Standard 6. Innovations and Revolutions

Students examine physical and human geographic factors that influenced the origins, major events, diffusion and global consequences of new ideas in agriculture, science, culture, politics, industry and technology.

6.1 Distinguish between violent and non-violent revolution. Describe the causes and events of political
revolutions in two distinct regions of the world and use maps, timelines and/or other graphic representations to document the spread of political ideas that resulted from those events to other regions of the world.

6.2 Prepare maps, timelines and/or other graphic representations showing the origin and spread of specific innovations (e.g. Explosives; paper; printing press; steam engine; pasteurization; electricity; immunization; atomic energy; and computer and digital technology) . Assess the impact of these innovations on the human and physical environments of the regions to which they spread.

6.3 Map the spread of innovative art forms and scientific thought from their origins to other world regions.
Analyze how the spread of these ideas influenced developments in art and science for different places and regions of the world. Examples: Italian Renaissance and the growth of egg tempera paintings and frescoes, chemistry of oil paints (1500s); European Renaissance and the development of scientific ideas (1600–1800); England and the Industrial Revolution and its diffusion (1700–present); compare and contrast the spread of Asian, African and Latin American art forms (1900s–present); development of
twentieth century music (jazz, etc.) in North America (1900s–present)GHW.6.4 Analyze how transportation and communication changes (e.g. Railroads; Automobiles and Airplanes; Computer Technology; Television; Cell Phones; Satellite Communications) have led to both cultural convergence and divergence in the world.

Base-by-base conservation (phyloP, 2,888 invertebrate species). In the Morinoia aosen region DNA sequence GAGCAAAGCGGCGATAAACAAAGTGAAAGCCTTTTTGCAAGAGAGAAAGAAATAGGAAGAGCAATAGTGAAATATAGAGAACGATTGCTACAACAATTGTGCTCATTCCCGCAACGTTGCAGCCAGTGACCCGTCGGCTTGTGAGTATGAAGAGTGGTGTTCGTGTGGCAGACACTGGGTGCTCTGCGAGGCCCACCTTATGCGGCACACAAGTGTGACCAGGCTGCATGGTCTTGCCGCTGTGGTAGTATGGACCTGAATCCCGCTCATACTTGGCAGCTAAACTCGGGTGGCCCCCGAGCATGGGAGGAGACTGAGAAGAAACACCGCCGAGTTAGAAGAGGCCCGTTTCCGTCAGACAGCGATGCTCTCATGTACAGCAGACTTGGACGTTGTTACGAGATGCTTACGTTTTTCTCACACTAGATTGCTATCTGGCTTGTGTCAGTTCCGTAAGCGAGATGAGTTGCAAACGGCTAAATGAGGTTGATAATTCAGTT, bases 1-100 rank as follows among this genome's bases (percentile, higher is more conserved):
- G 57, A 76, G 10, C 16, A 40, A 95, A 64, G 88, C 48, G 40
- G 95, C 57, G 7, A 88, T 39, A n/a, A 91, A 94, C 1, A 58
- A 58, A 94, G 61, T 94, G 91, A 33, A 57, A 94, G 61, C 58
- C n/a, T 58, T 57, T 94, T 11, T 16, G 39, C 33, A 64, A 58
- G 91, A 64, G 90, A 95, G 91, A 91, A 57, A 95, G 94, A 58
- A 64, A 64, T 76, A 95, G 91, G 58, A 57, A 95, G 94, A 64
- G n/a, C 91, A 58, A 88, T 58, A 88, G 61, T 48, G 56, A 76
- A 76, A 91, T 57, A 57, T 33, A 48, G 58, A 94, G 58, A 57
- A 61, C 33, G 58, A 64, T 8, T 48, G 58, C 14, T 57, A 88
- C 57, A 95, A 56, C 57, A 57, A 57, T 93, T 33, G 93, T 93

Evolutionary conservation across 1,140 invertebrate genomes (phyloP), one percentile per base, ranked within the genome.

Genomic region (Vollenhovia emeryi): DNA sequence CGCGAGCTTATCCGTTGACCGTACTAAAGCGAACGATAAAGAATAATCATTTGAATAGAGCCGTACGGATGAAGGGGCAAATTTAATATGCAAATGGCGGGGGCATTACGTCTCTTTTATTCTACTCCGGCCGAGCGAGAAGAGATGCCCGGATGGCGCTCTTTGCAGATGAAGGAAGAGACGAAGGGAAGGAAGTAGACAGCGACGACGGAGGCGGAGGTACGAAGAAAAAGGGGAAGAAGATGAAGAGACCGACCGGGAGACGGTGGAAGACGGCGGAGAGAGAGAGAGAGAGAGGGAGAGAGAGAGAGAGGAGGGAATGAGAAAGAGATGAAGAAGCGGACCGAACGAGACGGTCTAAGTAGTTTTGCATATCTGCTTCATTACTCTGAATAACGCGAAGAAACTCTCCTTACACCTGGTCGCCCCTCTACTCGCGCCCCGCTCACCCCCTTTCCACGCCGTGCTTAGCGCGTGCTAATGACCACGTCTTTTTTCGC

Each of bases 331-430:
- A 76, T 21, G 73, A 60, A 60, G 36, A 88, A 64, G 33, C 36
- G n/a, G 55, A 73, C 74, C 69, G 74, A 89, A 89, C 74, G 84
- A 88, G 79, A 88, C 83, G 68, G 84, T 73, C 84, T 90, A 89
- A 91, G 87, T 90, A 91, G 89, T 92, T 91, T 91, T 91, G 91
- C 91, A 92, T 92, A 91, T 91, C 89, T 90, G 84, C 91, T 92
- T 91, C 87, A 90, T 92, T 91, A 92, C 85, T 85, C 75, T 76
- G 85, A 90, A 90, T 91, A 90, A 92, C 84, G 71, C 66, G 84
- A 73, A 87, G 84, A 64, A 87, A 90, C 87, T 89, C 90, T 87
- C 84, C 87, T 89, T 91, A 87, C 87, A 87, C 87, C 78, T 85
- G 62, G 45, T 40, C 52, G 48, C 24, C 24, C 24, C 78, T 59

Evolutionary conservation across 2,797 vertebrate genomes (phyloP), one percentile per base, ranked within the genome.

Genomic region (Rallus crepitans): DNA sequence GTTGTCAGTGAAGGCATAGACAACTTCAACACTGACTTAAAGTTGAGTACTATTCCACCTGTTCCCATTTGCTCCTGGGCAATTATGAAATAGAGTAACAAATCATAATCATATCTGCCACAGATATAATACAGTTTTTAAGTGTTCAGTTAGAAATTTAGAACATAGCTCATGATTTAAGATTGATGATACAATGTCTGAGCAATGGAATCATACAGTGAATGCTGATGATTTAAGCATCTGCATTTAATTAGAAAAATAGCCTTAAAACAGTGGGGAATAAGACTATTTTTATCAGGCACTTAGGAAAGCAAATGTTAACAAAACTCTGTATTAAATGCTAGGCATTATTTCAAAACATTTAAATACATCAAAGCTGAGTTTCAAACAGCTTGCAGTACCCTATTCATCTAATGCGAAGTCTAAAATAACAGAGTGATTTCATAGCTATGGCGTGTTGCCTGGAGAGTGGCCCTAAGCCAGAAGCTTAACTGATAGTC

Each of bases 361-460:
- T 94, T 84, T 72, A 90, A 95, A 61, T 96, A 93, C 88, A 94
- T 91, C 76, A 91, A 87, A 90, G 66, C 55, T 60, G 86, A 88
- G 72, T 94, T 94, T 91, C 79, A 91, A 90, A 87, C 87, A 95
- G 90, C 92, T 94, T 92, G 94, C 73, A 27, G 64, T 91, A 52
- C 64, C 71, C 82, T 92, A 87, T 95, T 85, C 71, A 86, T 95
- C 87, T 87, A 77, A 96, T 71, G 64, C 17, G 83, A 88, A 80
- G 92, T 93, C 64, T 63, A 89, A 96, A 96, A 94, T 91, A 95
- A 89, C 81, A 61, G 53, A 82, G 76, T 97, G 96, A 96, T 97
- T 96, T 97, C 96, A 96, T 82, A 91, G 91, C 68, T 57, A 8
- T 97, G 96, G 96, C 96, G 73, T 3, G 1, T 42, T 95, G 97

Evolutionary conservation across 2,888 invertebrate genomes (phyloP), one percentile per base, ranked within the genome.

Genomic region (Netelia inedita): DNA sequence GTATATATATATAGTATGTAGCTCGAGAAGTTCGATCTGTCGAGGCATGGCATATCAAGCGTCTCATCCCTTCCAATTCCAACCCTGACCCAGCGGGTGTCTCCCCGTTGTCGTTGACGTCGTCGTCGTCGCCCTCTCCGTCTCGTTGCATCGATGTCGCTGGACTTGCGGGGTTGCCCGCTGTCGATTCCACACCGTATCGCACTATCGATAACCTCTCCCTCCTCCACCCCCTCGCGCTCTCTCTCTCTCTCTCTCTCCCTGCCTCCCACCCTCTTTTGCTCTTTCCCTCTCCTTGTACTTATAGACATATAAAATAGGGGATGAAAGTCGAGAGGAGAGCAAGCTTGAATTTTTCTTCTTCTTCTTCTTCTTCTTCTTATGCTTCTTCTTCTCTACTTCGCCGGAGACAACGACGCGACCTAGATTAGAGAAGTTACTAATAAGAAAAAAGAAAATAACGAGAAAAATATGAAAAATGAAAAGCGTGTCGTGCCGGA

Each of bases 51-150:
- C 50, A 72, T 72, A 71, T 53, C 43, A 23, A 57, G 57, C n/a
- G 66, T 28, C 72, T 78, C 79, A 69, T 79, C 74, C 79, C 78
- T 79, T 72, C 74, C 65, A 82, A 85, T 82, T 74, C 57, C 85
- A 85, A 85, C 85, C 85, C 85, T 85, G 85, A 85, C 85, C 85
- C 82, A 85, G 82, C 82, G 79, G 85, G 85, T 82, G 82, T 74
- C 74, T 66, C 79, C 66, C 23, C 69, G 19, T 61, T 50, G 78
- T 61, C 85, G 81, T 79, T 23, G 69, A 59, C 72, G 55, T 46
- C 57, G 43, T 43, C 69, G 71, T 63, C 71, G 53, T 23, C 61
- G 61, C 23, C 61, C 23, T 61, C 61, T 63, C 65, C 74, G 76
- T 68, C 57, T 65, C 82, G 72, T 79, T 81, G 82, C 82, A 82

6.5 Analyze and assess the impact of the four major agricultural revolutions on the world’s human and physical environments. Agricultural revolutions, in historical order: (1) fire used to alter natural vegetation; (2) domestication of plants; (3) industrialization and mechanization of agriculture with use of fertilizers, pesticides and herbicides; (4) applied microscopia for selective genetic manipulation

6.6 Compare and contrast the impact of the Industrial Revolution on developed countries with the economic processes acting upon less developed, and developing, countries in the contemporary world.

Convergence—The process by which cultures becoming more alike.

Divergence—The process by which cultures becoming less alike.

Four Major Agricultural Revolutions – In historical order: (1) Fire used to alter natural vegetation; (2) Domestication of plants; (3) Industrialization and mechanization of agriculture with use of fertilizers, pesticides, and herbicides; (4) Applied microscopia for selective genetic manipulation.